BP: Sure, as a DJ at KAOS radio I had access to a large library of music, probably the best collection of indie music of any radio station in the country. Being a DJ at a college radio station certainly helps. That and going to specialty stores. Like in Seattle there was Corporate Records and in Chicago, where I'm from, was Wax Trax, which had a huge influence on me. So once you get to a store like Wax Trax you could find specialty zines and papers and read about recordings which was definitely an effort. Information wasn't just one click away. There was specialty stores and there was college radio, although most college radio was playing corporate recordings in the '80s. So even college radio wasn't a good source for indie stuff. In the early '80s even college radio was still pretty conservative. That's kind of a long tangent. Thirdly, simply by publishing the zine and getting it distributed through an alternative distributor, like Systematic for example. Bands would pick up the zine and then send me records. People were sending me records; I was going to record stores and I had access to the radio station library.
MN: I got a couple more for you. Do you think that regional music still exists in a post Internet world? Could people have done what you were doing with the zine, in the form of a website, now? I suppose I'm asking if you think regional music still exists now.
BP: I do. Every music scene had a community of people who share their art; you know coming into contact with creative people on a regular basis is what creates a scene. And that's never going to change. In Seattle, for example, you had Charles Peterson going to shows and taking pictures. His photos influenced the musicians, the musicians influenced his photos. I was a writer and I enjoyed the shows. I thought Charles Peterson's photos were good. So I helped piece it together and started putting out records. This all comes from social interaction within a local community. It's always gonna exist no matter what.
MN: So my last question is what do you listen to now? Which is a question I hate being asked because I have to really think about it.
BP: I'm super eclectic. I really try to listen to a broad variety of music. One thing I do now that I didn't always do is go to the Billboard charts and observe what's popular. I very consciously go through and listen to everything that's coming out. I have this fantasy that they are gonna overturn the formulaic corporate pop that's happening now -- and occasionally you do see that with Arcade Fire or Macklemore or something like that -- like Beach House. Aside from that, culturally speaking, to be more specific, I've been enjoying experiencing music in a lot of these west coast underground music festivals which are not necessarily rock-oriented. I tend to enjoy experiencing music in festivals that are out in the woods like The Beloved Festival in Portland or Burning Man. Symbiosis, there are a number of these more alternative underground music festivals that are happening that have more of a west coast flavor. A lot of that culture is DJ-centric. There is live music as well. So just as I enjoyed the indie punk culture of the '80s and enjoyed going to underground meat lockers (laughs) and loft spaces and hearing really gnarly music. In my older age I tend to enjoy experiencing music outside of cities. I'll give you one particular artist. There's an artist from Nevada City, a DJ called the Polish Ambassador. I really like his new CD. It's like a synthesis of electronic music production and hip-hop elements, and singing; I like his arrangements. That would be an example of an artist that I would see at one of these festivals.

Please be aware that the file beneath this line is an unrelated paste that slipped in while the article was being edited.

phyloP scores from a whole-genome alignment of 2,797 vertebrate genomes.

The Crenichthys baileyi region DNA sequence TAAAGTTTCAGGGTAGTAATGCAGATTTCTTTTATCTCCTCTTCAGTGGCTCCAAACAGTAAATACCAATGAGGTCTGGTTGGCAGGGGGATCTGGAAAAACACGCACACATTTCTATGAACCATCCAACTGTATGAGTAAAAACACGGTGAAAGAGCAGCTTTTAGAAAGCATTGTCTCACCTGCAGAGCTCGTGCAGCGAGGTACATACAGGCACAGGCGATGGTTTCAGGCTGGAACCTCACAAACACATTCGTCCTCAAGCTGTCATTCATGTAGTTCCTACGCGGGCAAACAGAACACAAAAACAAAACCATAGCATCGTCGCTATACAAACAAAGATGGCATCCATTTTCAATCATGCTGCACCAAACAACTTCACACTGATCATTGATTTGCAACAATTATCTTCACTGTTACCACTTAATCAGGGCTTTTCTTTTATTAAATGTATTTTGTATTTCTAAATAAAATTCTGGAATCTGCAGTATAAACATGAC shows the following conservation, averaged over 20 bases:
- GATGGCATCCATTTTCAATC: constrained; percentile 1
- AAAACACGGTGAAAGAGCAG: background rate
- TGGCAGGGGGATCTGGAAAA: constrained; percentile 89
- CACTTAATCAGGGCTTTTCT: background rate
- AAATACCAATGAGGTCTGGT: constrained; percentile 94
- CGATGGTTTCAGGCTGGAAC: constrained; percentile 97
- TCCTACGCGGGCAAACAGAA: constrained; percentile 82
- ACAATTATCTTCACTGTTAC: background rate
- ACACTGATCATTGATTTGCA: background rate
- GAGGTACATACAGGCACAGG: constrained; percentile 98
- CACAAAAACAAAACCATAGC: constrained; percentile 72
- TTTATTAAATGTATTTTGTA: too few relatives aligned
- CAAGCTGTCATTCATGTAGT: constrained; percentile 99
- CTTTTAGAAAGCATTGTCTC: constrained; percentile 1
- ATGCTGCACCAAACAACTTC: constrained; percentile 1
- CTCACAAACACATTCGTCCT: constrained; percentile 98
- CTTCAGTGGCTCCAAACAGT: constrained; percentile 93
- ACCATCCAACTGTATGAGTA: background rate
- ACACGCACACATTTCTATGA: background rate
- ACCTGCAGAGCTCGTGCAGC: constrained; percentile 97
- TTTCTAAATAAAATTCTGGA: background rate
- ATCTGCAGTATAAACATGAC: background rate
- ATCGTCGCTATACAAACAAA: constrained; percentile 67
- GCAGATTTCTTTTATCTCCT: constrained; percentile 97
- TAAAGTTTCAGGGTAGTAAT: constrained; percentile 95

MN: Great. I'm going to look into that. Anything else you wanna add?
BP: I really do feel like this book is the broadest index of indie music from the '80s ever published. Nobody at that time was reviewing indie music with eclectic broad-spectrum approach like myself. In retrospect I feel like I did some good work, I'm proud of it and happy to share those insights with people at this point. A lot of the information in the book you can't even find on the Internet. And you can type in some of these bands and literally nothing would come up. It's a pull-back-the-curtains approach to what many would consider the dark ages of the '80s. Most people think of '80s music as spandex, LA rock or new wave pop, while so many people are not aware of the fact that there was a huge network of indie underground artists setting the tone for an artist like Nirvana to break through. Anyhow that's kinda my rap.
MN: You're right. I've actually tried Googling a lot of those bands while reading the book and many of them are "un-googleable."
BP: Yes, the "un-googleable." That's a good phrase.
MN: I don't remember where I stole it.